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Assessing the Spatial Concentration of Urban Crime: An Insight from Nigeria

Umar, F; Johnson, S; Cheshire, J; (2020) Assessing the Spatial Concentration of Urban Crime: An Insight from Nigeria. Journal of Quantitative Criminology 10.1007/s10940-019-09448-3. (In press). Green open access

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Abstract

Objective: Research demonstrates that crime is concentrated. This finding is so consistent that David Weisburd refers to this as the “law of crime concentration at place”. However, most research on crime concentration has been conducted in the US or European cities and has used secondary data sources. In this study, we examine whether the law of crime concentration applies in the context of sub-Saharan Africa using primary data. / Methods: A crime victimization survey was used to collect data in the city of Kaduna (Nigeria). Using these data, the concentration of crime (breaking-and-entering and domestic theft) was examined at the household, street segment, and neighborhood levels. Specifically, variants of a Lorenz curve and the Gini index (GI) were used to examine whether crime concentrates at these different spatial scales and if such concentration reflects anything beyond the spatial distribution of opportunity for these types of offenses. / Results: Crime was found to concentrate at all spatial scales, and having accounted for expectation, given the distribution of opportunity, crime was most concentrated at the household level, closely followed by street segments. It was relatively less concentrated at the neighborhood level. / Conclusion: The current study extends previous research in a number of ways. It shows that the law of crime concentration at place applies in a very different context to most previous work. Unlike previous studies, we use primary data collected specifically to test the law, avoiding problems associated with the dark figure of crime. Moreover, the findings persist after accounting for crime opportunity.

Type: Article
Title: Assessing the Spatial Concentration of Urban Crime: An Insight from Nigeria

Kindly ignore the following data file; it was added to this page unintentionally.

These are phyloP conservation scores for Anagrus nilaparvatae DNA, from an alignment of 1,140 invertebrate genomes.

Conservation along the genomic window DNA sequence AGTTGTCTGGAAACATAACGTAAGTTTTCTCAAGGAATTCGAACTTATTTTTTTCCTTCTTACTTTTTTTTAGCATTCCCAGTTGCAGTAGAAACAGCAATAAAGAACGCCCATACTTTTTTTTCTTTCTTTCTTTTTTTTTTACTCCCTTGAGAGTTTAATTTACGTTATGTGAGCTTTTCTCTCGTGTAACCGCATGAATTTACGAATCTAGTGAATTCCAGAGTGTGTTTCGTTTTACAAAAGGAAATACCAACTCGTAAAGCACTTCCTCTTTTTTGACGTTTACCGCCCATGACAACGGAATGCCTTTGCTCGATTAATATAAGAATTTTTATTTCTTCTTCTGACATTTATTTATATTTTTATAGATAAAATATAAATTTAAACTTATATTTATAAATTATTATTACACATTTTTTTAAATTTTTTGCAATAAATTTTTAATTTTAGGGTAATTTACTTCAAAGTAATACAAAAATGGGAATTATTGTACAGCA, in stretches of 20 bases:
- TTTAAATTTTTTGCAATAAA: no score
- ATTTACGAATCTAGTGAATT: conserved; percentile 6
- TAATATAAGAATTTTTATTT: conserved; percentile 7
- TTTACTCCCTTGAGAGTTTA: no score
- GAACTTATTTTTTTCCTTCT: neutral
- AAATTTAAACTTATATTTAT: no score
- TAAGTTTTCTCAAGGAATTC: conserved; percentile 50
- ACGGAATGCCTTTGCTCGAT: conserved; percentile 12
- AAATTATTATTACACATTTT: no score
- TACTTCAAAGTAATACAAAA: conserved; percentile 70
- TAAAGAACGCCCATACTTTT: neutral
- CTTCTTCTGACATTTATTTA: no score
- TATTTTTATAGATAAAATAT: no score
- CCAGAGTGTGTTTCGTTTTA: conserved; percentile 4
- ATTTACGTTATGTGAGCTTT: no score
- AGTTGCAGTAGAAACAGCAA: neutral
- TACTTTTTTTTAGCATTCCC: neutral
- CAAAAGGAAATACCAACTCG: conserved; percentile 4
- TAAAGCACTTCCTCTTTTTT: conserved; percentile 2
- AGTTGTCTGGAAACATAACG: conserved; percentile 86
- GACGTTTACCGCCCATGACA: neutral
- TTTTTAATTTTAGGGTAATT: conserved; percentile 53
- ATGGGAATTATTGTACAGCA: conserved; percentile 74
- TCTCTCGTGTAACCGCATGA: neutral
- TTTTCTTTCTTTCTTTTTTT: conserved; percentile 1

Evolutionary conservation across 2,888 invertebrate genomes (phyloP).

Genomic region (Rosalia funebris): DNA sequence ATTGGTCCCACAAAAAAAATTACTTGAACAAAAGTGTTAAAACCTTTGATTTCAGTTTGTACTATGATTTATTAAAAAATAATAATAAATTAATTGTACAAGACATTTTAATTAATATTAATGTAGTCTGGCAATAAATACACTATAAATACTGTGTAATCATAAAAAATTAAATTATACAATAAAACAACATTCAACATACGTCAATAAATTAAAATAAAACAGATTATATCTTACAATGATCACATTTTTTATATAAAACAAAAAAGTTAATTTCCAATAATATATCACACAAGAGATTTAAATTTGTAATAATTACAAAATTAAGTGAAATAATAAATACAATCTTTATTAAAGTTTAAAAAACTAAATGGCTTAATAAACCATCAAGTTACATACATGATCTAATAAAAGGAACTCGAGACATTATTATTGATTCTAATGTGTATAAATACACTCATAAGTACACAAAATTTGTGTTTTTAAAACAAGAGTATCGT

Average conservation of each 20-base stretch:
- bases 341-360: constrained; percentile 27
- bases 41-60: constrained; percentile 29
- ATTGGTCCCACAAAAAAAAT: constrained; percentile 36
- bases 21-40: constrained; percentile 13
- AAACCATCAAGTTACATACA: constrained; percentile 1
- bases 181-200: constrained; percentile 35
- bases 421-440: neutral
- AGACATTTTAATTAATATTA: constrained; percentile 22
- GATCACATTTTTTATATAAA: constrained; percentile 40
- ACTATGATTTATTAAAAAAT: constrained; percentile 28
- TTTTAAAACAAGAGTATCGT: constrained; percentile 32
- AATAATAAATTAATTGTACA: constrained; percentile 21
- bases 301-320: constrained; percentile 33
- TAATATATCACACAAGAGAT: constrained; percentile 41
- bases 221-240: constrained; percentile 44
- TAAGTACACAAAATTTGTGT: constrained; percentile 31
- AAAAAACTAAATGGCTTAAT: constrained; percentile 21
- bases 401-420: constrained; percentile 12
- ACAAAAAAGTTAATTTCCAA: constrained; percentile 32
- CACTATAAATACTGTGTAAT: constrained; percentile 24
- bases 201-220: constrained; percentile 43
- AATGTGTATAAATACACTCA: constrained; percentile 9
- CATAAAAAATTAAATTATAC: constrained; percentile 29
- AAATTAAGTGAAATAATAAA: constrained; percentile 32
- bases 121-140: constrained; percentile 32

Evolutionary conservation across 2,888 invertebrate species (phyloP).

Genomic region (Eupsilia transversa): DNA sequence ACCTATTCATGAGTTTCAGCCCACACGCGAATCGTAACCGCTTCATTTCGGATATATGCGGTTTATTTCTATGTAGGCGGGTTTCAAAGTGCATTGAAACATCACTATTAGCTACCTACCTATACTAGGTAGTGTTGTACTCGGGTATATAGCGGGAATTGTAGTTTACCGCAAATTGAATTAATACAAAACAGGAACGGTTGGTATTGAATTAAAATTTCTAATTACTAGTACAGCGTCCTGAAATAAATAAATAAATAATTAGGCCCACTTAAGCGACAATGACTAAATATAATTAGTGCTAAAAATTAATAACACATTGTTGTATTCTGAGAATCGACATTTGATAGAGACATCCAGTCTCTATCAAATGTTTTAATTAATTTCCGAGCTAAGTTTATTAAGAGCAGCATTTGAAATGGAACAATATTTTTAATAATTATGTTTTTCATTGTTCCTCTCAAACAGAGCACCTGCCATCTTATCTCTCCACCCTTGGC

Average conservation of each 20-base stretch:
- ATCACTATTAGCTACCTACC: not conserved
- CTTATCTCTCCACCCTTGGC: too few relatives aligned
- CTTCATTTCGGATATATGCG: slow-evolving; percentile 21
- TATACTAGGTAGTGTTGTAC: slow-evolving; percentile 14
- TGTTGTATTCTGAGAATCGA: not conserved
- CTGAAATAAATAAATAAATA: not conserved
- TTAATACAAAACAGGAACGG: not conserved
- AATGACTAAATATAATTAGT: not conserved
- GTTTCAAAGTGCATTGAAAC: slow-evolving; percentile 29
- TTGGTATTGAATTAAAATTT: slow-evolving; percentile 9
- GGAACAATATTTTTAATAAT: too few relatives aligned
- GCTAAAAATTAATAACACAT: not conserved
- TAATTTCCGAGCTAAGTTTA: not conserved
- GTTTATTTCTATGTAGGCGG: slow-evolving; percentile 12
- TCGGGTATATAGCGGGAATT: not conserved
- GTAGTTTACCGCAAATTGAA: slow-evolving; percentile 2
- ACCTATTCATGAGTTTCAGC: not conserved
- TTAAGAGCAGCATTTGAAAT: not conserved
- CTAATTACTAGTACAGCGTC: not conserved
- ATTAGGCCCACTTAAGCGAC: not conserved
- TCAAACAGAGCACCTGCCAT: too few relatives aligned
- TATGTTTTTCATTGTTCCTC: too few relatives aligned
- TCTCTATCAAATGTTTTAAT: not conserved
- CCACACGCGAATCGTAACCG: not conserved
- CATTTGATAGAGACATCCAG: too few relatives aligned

Open access status: An open access version is available from UCL Discovery
DOI: 10.1007/s10940-019-09448-3
Publisher version: https://doi.org/10.1007/s10940-019-09448-3
Language: English
Additional information: © The Author(s) 2020 This article is licensed under a Creative Commons Attribution 4.0 International License, which permits use, sharing, adaptation, distribution and reproduction in any medium or format, as long as you give appropriate credit to the original author(s) and the source, provide a link to the Creative Commons licence, and indicate if changes were made. The images or other third party material in this article are included in the article's Creative Commons licence, unless indicated otherwise in a credit line to the material. If material is not included in the article's Creative Commons licence and your intended use is not permitted by statutory regulation or exceeds the permitted use, you will need to obtain permission directly from the copyright holder. To view a copy of this licence, visit https://creativecommons.org/licenses/by/4.0/.
Keywords: Crime concentration; Breaking and entering; Theft; Kaduna; Nigeria; Monte Carlo simulation
UCL classification: UCL
UCL > Provost and Vice Provost Offices > UCL BEAMS
UCL > Provost and Vice Provost Offices > UCL BEAMS > Faculty of Engineering Science
UCL > Provost and Vice Provost Offices > UCL BEAMS > Faculty of Engineering Science > Dept of Security and Crime Science
UCL > Provost and Vice Provost Offices > UCL SLASH
UCL > Provost and Vice Provost Offices > UCL SLASH > Faculty of S&HS
UCL > Provost and Vice Provost Offices > UCL SLASH > Faculty of S&HS > Dept of Geography
URI: https://discovery.ucl.ac.uk/id/eprint/10088450
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